Advantageously, the preferred reference point locator system allows a reference point on one side of a wall, ceiling or floor to be accurately located from the opposite side of the wall, ceiling or floor. System accuracy is not affected by materials used in standard construction techniques. Because the system allows reference points to be accurately located, the drilling of unnecessary holes is eliminated, thereby reducing or eliminating wasted time and cost associated with prior techniques of locating reference points. Finally, the use of an audio frequency transmitter advantageously provides a signal that is detectable within a larger area and therefore makes it much easier and faster to pin point the location of the reference point.

Many other changes and modifications may be made to the present invention without departing from the spirit thereof. The scope of these and other changes will become apparent from the appended claims.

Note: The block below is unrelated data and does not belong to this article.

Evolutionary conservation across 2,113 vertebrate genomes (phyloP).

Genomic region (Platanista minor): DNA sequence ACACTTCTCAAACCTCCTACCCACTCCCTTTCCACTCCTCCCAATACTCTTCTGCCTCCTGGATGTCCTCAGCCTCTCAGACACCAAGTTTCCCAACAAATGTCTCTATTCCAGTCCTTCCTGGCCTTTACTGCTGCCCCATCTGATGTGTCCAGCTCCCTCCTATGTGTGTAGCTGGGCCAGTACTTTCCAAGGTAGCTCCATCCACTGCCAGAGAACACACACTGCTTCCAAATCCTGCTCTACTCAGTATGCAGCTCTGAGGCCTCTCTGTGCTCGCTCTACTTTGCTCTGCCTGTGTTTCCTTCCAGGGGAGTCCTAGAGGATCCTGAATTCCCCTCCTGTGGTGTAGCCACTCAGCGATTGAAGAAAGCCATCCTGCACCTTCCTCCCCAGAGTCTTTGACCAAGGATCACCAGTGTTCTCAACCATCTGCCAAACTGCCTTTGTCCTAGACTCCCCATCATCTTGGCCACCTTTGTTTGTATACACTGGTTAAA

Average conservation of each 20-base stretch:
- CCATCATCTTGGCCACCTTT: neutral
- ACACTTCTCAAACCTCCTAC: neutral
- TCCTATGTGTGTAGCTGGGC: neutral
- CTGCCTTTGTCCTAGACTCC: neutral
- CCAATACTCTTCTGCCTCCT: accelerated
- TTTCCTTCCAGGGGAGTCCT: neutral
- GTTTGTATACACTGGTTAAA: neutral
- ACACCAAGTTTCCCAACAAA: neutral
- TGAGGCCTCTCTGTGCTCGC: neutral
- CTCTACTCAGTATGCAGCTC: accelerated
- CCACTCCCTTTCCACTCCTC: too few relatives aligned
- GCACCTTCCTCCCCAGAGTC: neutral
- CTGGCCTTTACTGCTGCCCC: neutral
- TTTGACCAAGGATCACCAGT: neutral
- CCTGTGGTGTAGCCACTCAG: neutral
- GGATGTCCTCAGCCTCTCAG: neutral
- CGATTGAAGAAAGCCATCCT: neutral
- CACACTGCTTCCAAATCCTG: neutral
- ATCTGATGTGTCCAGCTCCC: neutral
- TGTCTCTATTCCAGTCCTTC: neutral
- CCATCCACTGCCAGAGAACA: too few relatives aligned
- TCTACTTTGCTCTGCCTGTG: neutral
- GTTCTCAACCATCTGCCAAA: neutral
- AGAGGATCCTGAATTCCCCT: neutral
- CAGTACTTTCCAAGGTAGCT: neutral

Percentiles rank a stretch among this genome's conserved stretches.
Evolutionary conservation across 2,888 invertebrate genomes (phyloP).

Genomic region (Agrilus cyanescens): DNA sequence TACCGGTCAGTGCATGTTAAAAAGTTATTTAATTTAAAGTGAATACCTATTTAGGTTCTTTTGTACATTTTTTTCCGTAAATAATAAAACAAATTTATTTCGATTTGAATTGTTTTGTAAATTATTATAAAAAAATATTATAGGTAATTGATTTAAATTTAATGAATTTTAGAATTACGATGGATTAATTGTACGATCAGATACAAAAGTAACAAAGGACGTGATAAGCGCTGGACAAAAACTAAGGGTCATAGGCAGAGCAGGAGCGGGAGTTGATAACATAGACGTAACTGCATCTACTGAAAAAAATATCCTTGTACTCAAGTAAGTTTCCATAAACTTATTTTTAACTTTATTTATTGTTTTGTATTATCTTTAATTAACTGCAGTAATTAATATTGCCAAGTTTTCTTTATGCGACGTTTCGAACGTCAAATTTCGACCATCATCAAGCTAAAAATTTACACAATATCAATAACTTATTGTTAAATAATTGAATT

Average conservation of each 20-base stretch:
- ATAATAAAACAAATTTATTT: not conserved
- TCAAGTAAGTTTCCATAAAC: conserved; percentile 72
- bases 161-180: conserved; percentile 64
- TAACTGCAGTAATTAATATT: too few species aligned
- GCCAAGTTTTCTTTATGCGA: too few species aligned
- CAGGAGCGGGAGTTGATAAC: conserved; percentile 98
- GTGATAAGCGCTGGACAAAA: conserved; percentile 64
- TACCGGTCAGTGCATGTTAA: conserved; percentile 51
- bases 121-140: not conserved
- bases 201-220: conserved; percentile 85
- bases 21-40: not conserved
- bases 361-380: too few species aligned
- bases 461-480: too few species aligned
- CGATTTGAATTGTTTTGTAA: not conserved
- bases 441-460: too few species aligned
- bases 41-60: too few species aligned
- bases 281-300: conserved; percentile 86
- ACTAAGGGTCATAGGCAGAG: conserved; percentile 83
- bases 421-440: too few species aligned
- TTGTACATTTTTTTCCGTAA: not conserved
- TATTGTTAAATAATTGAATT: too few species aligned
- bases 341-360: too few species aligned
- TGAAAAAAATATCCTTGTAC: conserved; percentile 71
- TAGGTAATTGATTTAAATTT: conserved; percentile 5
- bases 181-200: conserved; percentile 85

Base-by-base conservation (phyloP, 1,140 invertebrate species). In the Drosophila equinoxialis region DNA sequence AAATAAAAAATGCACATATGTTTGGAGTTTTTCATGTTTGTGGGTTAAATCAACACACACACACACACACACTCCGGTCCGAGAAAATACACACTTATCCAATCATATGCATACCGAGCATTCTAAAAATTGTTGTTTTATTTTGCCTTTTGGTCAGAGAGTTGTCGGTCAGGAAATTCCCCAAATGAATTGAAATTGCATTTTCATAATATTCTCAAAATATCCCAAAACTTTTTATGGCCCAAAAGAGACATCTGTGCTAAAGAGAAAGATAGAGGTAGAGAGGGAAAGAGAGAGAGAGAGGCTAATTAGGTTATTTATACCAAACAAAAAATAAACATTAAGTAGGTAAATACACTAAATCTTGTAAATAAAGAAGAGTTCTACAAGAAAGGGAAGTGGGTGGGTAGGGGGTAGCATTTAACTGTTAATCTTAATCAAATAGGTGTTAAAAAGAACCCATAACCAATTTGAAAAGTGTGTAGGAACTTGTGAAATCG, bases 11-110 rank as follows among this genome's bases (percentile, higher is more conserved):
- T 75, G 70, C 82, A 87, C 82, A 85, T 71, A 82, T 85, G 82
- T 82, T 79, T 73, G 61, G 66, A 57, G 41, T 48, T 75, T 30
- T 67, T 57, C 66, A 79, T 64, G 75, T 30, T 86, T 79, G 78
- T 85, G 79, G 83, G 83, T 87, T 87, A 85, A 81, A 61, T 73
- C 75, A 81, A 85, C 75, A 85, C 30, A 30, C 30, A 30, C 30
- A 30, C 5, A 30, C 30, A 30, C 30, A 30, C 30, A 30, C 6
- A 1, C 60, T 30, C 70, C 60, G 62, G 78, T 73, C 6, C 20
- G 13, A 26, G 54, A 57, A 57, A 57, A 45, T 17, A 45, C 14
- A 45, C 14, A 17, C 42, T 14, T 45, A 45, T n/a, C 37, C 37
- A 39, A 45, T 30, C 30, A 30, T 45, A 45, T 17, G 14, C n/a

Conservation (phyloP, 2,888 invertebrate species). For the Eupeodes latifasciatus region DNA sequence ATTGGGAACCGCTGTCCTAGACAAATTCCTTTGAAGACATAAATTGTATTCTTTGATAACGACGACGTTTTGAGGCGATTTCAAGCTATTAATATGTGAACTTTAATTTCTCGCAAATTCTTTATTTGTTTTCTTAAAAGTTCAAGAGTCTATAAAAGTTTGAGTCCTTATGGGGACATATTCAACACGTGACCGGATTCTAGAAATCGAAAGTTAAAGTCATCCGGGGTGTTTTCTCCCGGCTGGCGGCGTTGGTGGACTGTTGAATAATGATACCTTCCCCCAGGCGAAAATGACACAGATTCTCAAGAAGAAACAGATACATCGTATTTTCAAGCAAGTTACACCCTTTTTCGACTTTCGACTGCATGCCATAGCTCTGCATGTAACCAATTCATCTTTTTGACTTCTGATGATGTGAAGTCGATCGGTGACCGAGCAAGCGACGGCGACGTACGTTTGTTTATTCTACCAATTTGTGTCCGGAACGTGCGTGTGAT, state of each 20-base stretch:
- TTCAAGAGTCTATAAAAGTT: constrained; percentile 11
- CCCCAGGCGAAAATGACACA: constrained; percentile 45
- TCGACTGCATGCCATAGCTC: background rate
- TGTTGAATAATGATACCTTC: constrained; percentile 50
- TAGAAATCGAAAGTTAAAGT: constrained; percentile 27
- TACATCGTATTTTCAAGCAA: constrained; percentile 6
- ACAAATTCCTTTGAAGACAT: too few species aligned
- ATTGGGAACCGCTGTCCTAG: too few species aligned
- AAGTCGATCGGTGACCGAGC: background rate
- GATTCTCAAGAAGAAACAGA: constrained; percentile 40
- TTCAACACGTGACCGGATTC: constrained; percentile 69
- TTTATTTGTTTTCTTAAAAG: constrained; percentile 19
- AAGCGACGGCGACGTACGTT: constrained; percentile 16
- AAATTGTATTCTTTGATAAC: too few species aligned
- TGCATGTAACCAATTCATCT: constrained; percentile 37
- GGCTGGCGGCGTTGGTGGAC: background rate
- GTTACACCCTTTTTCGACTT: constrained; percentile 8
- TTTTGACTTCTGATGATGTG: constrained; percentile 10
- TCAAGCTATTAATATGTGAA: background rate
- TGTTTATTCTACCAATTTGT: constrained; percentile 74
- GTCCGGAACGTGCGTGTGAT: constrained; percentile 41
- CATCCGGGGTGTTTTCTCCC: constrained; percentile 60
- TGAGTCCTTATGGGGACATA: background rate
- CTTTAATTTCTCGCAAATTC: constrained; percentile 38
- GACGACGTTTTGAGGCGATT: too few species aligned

Claims (9)

We claim:
1. A method of locating a reference point located on one side of a structure from the opposite side of the structure, the method comprising:
(A) generating an electromagnetic signal using a transmitter that is located at a position that defines the reference point, the transmitter being located on the one side of the structure;
(B) sensing the electromagnetic signal using a receiver that is located on the opposite side of the structure, including:
(1) providing a first indication when the receiver is within a first distance of the transmitter, wherein the first indicant is one of a group consisting of an audio indication, a visual indication and a tactile indication; and